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© 2016 by Lee Charles Kelley.

September 16, 2019

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The Truth About Fear, Force, Punishment and Corrections: Part 1, Corrections.

November 11, 2016

Is It Possible to Train a Dog Without Using Corrections?

 

Corrections as Information

There are two types of corrections used in dog training.

 

Verbal (or vocal) corrections, and physical corrections, which includes leash corrections.Verbal (or vocal) corrections include things like saying “No!” “Quiet!” “Uh-uh!”or making a “Tch-tch...” sound. Physical corrections involve using your hands to physically manipulate (or gently force) a dog into a sit or down position, etc.

 

Leash corrections can be something as simple as a slight tug on the collar or “hanging” a dog, where you momentarily lift the dog’s front legs off the ground, a technique which should only be used in an emergency situation to prevent a dog from harming himself or others.

 

In each of these cases, the corrections are simply a way of providing important information to the dog and aren’t necessarily punitive in nature. In fact, they can be quite the opposite.

 

Still, many “all-positive” trainers like to claim that they never use corrections at all, ever. On a blog post at the Leerburg dog training website, dedicated to training police dogs, military dogs, and other working dogs, trainer Ed Frawley describes this tendency perfectly.

 

In the past 15 years we have seen many all-positive trainers

(otherwise known as “+R” trainers) who mistakenly think they

can train every dog and never give a dog a correction. These

people either lack experience or they know better and simply

talk the talk so they can be politically correct. Not in a million

years could any +R trainer anywhere have trained or certified

any one of the police service dogs that I worked while I was

a K9 handler.

 

In fact, 99.99% of every dog trained in the +R system will

eventually be faced with an off leash distraction that is more

interesting to that dog than the reward his handler has to offer.

When that happens the dog will not follow his owner’s

commands, even though the dog knows exactly what his owner

is asking. That’s how dogs get into dangerous situations. This

is how +R dogs get in dog fights or get hit by cars.

 

I also don’t have a lot of patience for +R training organizations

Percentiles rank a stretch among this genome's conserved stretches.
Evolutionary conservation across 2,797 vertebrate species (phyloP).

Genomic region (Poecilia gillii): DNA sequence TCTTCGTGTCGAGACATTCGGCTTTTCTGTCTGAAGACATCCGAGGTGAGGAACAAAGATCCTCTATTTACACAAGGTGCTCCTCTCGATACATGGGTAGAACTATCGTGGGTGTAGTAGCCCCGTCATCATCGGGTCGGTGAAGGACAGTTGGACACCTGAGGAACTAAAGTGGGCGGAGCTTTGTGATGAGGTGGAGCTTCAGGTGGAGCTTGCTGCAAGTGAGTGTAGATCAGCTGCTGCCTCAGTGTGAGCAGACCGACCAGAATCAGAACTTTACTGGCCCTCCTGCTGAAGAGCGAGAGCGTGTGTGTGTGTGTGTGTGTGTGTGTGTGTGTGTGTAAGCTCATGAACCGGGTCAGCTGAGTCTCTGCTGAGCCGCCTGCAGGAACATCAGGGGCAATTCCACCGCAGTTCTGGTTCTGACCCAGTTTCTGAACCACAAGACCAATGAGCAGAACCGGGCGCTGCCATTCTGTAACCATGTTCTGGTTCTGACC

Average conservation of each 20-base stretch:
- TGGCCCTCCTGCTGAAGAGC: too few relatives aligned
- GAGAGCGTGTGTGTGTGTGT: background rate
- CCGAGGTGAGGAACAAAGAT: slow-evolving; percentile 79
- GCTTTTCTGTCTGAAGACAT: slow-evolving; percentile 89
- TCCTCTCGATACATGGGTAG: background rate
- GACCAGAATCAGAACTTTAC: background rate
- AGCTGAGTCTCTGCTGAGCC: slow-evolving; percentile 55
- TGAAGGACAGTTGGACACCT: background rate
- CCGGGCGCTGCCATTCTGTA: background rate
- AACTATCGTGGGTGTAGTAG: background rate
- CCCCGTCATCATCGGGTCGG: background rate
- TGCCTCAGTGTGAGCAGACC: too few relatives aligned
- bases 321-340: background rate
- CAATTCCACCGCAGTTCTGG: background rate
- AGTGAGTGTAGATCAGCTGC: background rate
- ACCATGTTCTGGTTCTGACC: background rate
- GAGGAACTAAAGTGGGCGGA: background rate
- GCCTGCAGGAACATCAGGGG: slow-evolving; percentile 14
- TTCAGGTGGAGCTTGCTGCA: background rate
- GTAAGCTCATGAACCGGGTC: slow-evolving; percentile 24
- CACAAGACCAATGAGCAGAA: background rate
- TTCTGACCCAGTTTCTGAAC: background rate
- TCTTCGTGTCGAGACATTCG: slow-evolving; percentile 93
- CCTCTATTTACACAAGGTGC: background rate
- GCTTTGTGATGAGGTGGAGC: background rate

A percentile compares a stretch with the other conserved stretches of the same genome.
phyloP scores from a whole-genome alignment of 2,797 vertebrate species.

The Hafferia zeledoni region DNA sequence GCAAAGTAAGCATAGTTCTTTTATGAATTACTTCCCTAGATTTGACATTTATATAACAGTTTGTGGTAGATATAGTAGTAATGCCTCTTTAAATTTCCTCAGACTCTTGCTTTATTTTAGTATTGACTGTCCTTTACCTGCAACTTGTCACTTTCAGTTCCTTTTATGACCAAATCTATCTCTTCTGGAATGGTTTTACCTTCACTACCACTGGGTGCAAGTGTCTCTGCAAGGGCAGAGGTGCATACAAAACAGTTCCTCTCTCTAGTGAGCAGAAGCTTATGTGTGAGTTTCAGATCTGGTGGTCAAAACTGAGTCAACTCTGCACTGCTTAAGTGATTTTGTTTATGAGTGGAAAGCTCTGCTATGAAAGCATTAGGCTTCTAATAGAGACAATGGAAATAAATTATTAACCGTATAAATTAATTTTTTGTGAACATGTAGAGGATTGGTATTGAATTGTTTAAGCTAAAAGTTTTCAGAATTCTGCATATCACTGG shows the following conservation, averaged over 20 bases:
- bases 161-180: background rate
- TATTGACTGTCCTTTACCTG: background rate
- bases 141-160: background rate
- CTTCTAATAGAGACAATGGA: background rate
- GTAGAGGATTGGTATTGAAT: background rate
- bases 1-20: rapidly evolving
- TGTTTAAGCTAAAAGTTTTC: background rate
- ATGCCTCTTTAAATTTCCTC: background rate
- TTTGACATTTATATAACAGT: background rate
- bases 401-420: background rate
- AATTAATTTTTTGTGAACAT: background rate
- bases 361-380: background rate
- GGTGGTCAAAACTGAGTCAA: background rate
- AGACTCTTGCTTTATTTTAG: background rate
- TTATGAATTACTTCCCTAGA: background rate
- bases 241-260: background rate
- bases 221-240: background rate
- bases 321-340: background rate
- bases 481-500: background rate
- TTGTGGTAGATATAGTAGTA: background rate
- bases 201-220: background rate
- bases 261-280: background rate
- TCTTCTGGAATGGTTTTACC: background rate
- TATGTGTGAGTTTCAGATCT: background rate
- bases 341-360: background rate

(like Pet Smart) that push purely positive dog training in their

training classes and won’t let their trainers talk about corrections.

They do a disservice to new dog owners who make the mistake

of taking their classes.

 

I would add that one of the reasons +R trainers are against using corrections is that a good part of their training paradigm involves the mistaken ideas that 1) “as soon as you get your puppy home, the clock is ticking,” and 2) puppies should be trained as early as possible. In the model of training used by truly professional trainers, like those who train police dogs, military dogs, and other working dogs, obedience training doesn’t start until the dog is at least 2 years old! No wonder positive trainers would rather avoid corrections, because you never want to correct a puppy for anything! So, what are corrections, exactly, and why are they so important in training? Corrections are a vital element of behavior and learning in all animals. They’re not a negative thing at all, but an important form of information. In dog training, corrections provide important information to the dog about what you want him to do or not do. In fact, you can’t fully train a dog without using them, and anyone who tries to eliminate corrections entirely will end up with a dog that’s unreliable in one way or another. Again, corrections are an important form of information not abuse.

 

Two Types of Corrections

There are two basic types of corrections: vocal corrections and physical corrections.Vocal corrections include saying “No,” “Uh-uh,” and vocalizations like “tch-tch,” etc.

 

Physical corrections include things like a light tug on the dog’s collar, physically manipulating the dog into the proper position, harder pops on the collar, and using the leash and collar to momentarily lift the dog’s front legs off the ground to prevent him from doing harm to himself or others.

 

Leash corrections are not necessarily aversive. In fact, as Kevin Behan says in the video of Zeke below, they’re no different than Pavlov’s “bell.” There is nothing either positive or negative about them.

 

 

In fact, the positive nature of leash corrections can also be seen in this video of Noodles, walking next to me, then forging ahead. As I give him a few corrections he begins to walk next to me rather than pull, he starts feeling more connected to me, and even looks up at me in a happy manner.

 

 

There is nothing wrong with using corrections as long as they a) increase the dog’s ability and willingness to learn and obey and b) don’t induce fear or reduce a dog’s motivation.

 

Do some dog trainers and owners overdo it? Yes, absolutely. But that doesn’t mean that you shouldn’t use them. They can actually be a very positive, not to mention effective, way not only to train your dog, but to deepen your emotional bond.

 

LCK

“Life Is an Adventure—Where Will Your Dog Take You?”

 

 

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